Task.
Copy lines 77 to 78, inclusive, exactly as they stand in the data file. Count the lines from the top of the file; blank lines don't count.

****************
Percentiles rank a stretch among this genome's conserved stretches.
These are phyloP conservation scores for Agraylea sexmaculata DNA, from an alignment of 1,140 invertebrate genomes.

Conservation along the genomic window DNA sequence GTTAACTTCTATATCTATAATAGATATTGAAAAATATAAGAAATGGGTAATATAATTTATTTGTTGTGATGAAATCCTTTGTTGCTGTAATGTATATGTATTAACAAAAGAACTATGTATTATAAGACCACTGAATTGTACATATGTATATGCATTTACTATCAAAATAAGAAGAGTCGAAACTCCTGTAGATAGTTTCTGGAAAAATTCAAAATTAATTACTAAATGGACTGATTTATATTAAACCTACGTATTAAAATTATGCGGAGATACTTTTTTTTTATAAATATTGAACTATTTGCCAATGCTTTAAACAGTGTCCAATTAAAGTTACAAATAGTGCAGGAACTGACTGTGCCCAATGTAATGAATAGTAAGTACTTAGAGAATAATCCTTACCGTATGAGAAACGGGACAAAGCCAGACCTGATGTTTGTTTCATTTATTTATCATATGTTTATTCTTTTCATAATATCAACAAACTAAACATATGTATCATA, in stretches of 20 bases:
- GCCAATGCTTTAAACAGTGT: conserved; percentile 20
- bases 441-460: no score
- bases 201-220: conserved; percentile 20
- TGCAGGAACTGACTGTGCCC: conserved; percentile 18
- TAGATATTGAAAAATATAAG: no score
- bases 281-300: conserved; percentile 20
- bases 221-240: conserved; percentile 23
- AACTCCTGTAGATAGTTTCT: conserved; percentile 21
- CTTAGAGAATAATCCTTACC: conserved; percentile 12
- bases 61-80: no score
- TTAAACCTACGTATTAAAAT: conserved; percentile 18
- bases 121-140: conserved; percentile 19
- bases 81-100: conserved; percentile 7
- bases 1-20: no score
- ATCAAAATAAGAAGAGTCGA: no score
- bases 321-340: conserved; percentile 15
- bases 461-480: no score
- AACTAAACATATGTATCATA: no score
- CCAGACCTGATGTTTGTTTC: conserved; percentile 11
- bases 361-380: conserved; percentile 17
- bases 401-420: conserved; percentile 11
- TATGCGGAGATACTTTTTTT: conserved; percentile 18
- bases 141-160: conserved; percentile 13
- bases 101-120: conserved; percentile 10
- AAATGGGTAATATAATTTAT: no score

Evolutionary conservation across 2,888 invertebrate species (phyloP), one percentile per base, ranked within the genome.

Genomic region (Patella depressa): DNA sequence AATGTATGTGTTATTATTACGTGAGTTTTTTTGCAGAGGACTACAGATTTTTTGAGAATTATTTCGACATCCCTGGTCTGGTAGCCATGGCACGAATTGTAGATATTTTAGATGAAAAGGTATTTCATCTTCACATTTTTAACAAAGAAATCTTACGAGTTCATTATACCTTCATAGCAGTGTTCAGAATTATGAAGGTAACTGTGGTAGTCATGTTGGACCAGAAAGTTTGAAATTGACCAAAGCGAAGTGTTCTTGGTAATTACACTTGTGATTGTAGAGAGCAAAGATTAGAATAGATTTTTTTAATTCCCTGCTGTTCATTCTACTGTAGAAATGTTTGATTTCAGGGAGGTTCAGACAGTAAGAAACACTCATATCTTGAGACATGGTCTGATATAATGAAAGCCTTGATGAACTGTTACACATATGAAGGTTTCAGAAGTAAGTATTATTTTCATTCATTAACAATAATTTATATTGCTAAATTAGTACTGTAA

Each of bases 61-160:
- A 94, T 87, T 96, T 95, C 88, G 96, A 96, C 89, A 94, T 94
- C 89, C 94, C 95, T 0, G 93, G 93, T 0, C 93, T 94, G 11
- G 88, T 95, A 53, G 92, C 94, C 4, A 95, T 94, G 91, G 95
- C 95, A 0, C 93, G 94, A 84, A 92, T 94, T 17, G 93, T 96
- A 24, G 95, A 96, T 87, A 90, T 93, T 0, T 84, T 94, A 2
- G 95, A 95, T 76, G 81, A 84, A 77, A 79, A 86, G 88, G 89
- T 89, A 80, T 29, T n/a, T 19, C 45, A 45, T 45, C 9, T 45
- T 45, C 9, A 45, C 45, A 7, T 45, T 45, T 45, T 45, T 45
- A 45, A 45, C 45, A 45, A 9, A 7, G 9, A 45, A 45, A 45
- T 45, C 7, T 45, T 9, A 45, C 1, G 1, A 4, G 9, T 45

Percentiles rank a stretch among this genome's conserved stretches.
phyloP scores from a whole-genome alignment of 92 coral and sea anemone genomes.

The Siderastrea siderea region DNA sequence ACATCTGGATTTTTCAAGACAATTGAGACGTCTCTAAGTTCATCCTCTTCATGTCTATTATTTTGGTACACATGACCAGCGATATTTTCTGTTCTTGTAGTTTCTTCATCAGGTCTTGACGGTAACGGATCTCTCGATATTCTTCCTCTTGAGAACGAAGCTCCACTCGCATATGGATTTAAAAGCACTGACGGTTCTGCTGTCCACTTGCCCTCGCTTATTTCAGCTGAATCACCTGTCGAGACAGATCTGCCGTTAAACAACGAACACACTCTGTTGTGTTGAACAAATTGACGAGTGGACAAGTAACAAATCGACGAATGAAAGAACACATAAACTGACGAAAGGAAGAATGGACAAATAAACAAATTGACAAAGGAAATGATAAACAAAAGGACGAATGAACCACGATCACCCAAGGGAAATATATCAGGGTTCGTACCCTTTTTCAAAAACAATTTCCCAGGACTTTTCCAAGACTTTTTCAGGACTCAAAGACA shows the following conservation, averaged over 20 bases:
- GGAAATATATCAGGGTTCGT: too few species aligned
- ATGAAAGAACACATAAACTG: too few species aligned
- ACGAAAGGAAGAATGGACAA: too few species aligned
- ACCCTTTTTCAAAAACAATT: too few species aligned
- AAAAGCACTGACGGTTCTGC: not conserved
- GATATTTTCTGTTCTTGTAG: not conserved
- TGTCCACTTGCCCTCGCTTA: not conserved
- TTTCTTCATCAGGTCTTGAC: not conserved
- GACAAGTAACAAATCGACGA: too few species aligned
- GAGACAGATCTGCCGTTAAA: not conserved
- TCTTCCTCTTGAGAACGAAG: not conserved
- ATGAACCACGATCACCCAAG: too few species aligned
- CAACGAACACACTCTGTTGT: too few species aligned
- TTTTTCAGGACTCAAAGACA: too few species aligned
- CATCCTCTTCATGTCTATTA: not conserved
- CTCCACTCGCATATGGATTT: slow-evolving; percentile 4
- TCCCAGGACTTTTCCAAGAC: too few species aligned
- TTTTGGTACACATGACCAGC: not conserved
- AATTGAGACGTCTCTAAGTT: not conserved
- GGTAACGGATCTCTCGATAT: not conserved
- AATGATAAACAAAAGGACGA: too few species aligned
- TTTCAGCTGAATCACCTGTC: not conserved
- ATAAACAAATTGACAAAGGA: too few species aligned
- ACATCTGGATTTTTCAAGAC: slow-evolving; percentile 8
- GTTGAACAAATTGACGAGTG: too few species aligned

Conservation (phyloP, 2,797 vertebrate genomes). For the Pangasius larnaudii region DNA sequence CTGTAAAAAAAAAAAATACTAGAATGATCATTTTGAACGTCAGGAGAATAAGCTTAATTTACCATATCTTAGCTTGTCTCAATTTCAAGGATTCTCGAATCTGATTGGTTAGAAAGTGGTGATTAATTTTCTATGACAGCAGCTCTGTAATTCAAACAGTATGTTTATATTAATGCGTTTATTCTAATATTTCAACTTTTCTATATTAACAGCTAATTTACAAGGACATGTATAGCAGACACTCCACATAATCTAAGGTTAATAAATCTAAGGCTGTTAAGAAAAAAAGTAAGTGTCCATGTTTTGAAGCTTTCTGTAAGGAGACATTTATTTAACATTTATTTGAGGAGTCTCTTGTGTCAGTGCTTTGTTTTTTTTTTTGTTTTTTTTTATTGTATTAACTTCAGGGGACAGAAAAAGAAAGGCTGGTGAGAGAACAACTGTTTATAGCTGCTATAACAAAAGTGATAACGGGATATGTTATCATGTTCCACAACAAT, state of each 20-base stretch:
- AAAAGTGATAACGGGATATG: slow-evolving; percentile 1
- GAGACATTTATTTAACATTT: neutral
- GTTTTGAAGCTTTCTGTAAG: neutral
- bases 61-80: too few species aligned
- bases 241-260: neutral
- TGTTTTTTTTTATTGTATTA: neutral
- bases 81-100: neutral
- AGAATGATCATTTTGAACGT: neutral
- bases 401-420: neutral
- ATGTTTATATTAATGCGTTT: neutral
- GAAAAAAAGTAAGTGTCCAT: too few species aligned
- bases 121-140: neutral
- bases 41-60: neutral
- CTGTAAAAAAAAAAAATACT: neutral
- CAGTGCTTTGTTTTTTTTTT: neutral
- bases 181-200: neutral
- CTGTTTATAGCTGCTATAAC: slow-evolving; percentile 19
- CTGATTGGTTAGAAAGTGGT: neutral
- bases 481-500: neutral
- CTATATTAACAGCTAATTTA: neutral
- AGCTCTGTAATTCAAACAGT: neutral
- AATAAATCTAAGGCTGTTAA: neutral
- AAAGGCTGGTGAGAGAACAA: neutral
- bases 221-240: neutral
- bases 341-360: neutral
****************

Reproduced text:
- bases 81-100: neutral
- AGAATGATCATTTTGAACGT: neutral